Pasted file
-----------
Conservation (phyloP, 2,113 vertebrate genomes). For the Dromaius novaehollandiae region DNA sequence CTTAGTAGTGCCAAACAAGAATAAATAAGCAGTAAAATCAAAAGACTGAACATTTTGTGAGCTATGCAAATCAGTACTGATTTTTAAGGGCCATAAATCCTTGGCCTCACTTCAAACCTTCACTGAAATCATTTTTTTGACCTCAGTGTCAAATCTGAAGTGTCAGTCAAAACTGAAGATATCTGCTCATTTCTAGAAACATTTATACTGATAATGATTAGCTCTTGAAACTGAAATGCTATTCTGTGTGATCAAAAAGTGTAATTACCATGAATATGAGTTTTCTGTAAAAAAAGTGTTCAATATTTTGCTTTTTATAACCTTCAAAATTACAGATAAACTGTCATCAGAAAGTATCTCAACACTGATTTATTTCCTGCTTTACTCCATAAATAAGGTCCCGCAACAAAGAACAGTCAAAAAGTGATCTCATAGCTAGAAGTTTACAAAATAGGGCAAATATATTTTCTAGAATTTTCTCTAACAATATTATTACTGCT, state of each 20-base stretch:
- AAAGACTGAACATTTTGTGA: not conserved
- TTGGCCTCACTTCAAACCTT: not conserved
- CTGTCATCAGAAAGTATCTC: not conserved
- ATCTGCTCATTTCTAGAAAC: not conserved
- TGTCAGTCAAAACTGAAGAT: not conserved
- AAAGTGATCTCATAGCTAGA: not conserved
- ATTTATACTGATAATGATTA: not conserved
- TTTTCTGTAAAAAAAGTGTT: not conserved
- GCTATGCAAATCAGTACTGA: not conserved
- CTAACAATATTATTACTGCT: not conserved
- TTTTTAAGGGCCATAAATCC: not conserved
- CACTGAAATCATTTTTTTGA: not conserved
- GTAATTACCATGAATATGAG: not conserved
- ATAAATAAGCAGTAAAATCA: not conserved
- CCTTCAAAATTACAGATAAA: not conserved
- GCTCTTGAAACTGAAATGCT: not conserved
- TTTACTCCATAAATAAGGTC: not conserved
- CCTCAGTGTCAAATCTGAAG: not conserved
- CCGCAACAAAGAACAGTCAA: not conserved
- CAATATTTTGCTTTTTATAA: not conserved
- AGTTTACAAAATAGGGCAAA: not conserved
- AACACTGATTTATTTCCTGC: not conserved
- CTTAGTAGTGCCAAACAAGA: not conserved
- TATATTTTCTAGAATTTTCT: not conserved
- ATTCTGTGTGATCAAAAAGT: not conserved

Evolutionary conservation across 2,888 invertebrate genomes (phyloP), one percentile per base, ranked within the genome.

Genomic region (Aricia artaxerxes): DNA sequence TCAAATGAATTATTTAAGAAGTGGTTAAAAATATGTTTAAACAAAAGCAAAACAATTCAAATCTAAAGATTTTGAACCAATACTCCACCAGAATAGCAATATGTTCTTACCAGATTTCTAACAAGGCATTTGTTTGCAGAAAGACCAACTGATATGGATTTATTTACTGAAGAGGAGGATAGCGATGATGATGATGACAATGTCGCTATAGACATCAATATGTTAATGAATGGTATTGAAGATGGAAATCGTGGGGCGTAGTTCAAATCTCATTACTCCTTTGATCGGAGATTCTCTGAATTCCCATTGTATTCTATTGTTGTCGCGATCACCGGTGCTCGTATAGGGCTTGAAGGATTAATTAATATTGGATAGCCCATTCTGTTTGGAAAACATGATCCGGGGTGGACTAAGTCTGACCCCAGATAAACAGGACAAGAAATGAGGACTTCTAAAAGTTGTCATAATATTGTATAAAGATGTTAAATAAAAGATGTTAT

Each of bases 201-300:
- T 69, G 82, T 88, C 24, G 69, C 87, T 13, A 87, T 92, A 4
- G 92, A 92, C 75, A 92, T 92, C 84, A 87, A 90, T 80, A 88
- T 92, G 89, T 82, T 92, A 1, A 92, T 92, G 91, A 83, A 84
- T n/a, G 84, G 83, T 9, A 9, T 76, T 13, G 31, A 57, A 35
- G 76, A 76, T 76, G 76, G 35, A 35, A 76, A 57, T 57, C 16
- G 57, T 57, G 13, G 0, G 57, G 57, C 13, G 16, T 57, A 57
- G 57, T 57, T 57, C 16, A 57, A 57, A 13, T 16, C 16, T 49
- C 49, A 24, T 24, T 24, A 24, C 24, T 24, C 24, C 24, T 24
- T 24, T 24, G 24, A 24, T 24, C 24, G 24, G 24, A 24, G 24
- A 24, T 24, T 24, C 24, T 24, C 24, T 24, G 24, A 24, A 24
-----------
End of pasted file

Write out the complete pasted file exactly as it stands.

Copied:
Conservation (phyloP, 2,113 vertebrate genomes). For the Dromaius novaehollandiae region DNA sequence CTTAGTAGTGCCAAACAAGAATAAATAAGCAGTAAAATCAAAAGACTGAACATTTTGTGAGCTATGCAAATCAGTACTGATTTTTAAGGGCCATAAATCCTTGGCCTCACTTCAAACCTTCACTGAAATCATTTTTTTGACCTCAGTGTCAAATCTGAAGTGTCAGTCAAAACTGAAGATATCTGCTCATTTCTAGAAACATTTATACTGATAATGATTAGCTCTTGAAACTGAAATGCTATTCTGTGTGATCAAAAAGTGTAATTACCATGAATATGAGTTTTCTGTAAAAAAAGTGTTCAATATTTTGCTTTTTATAACCTTCAAAATTACAGATAAACTGTCATCAGAAAGTATCTCAACACTGATTTATTTCCTGCTTTACTCCATAAATAAGGTCCCGCAACAAAGAACAGTCAAAAAGTGATCTCATAGCTAGAAGTTTACAAAATAGGGCAAATATATTTTCTAGAATTTTCTCTAACAATATTATTACTGCT, state of each 20-base stretch:
- AAAGACTGAACATTTTGTGA: not conserved
- TTGGCCTCACTTCAAACCTT: not conserved
- CTGTCATCAGAAAGTATCTC: not conserved
- ATCTGCTCATTTCTAGAAAC: not conserved
- TGTCAGTCAAAACTGAAGAT: not conserved
- AAAGTGATCTCATAGCTAGA: not conserved
- ATTTATACTGATAATGATTA: not conserved
- TTTTCTGTAAAAAAAGTGTT: not conserved
- GCTATGCAAATCAGTACTGA: not conserved
- CTAACAATATTATTACTGCT: not conserved
- TTTTTAAGGGCCATAAATCC: not conserved
- CACTGAAATCATTTTTTTGA: not conserved
- GTAATTACCATGAATATGAG: not conserved
- ATAAATAAGCAGTAAAATCA: not conserved
- CCTTCAAAATTACAGATAAA: not conserved
- GCTCTTGAAACTGAAATGCT: not conserved
- TTTACTCCATAAATAAGGTC: not conserved
- CCTCAGTGTCAAATCTGAAG: not conserved
- CCGCAACAAAGAACAGTCAA: not conserved
- CAATATTTTGCTTTTTATAA: not conserved
- AGTTTACAAAATAGGGCAAA: not conserved
- AACACTGATTTATTTCCTGC: not conserved
- CTTAGTAGTGCCAAACAAGA: not conserved
- TATATTTTCTAGAATTTTCT: not conserved
- ATTCTGTGTGATCAAAAAGT: not conserved

Evolutionary conservation across 2,888 invertebrate genomes (phyloP), one percentile per base, ranked within the genome.

Genomic region (Aricia artaxerxes): DNA sequence TCAAATGAATTATTTAAGAAGTGGTTAAAAATATGTTTAAACAAAAGCAAAACAATTCAAATCTAAAGATTTTGAACCAATACTCCACCAGAATAGCAATATGTTCTTACCAGATTTCTAACAAGGCATTTGTTTGCAGAAAGACCAACTGATATGGATTTATTTACTGAAGAGGAGGATAGCGATGATGATGATGACAATGTCGCTATAGACATCAATATGTTAATGAATGGTATTGAAGATGGAAATCGTGGGGCGTAGTTCAAATCTCATTACTCCTTTGATCGGAGATTCTCTGAATTCCCATTGTATTCTATTGTTGTCGCGATCACCGGTGCTCGTATAGGGCTTGAAGGATTAATTAATATTGGATAGCCCATTCTGTTTGGAAAACATGATCCGGGGTGGACTAAGTCTGACCCCAGATAAACAGGACAAGAAATGAGGACTTCTAAAAGTTGTCATAATATTGTATAAAGATGTTAAATAAAAGATGTTAT

Each of bases 201-300:
- T 69, G 82, T 88, C 24, G 69, C 87, T 13, A 87, T 92, A 4
- G 92, A 92, C 75, A 92, T 92, C 84, A 87, A 90, T 80, A 88
- T 92, G 89, T 82, T 92, A 1, A 92, T 92, G 91, A 83, A 84
- T n/a, G 84, G 83, T 9, A 9, T 76, T 13, G 31, A 57, A 35
- G 76, A 76, T 76, G 76, G 35, A 35, A 76, A 57, T 57, C 16
- G 57, T 57, G 13, G 0, G 57, G 57, C 13, G 16, T 57, A 57
- G 57, T 57, T 57, C 16, A 57, A 57, A 13, T 16, C 16, T 49
- C 49, A 24, T 24, T 24, A 24, C 24, T 24, C 24, C 24, T 24
- T 24, T 24, G 24, A 24, T 24, C 24, G 24, G 24, A 24, G 24
- A 24, T 24, T 24, C 24, T 24, C 24, T 24, G 24, A 24, A 24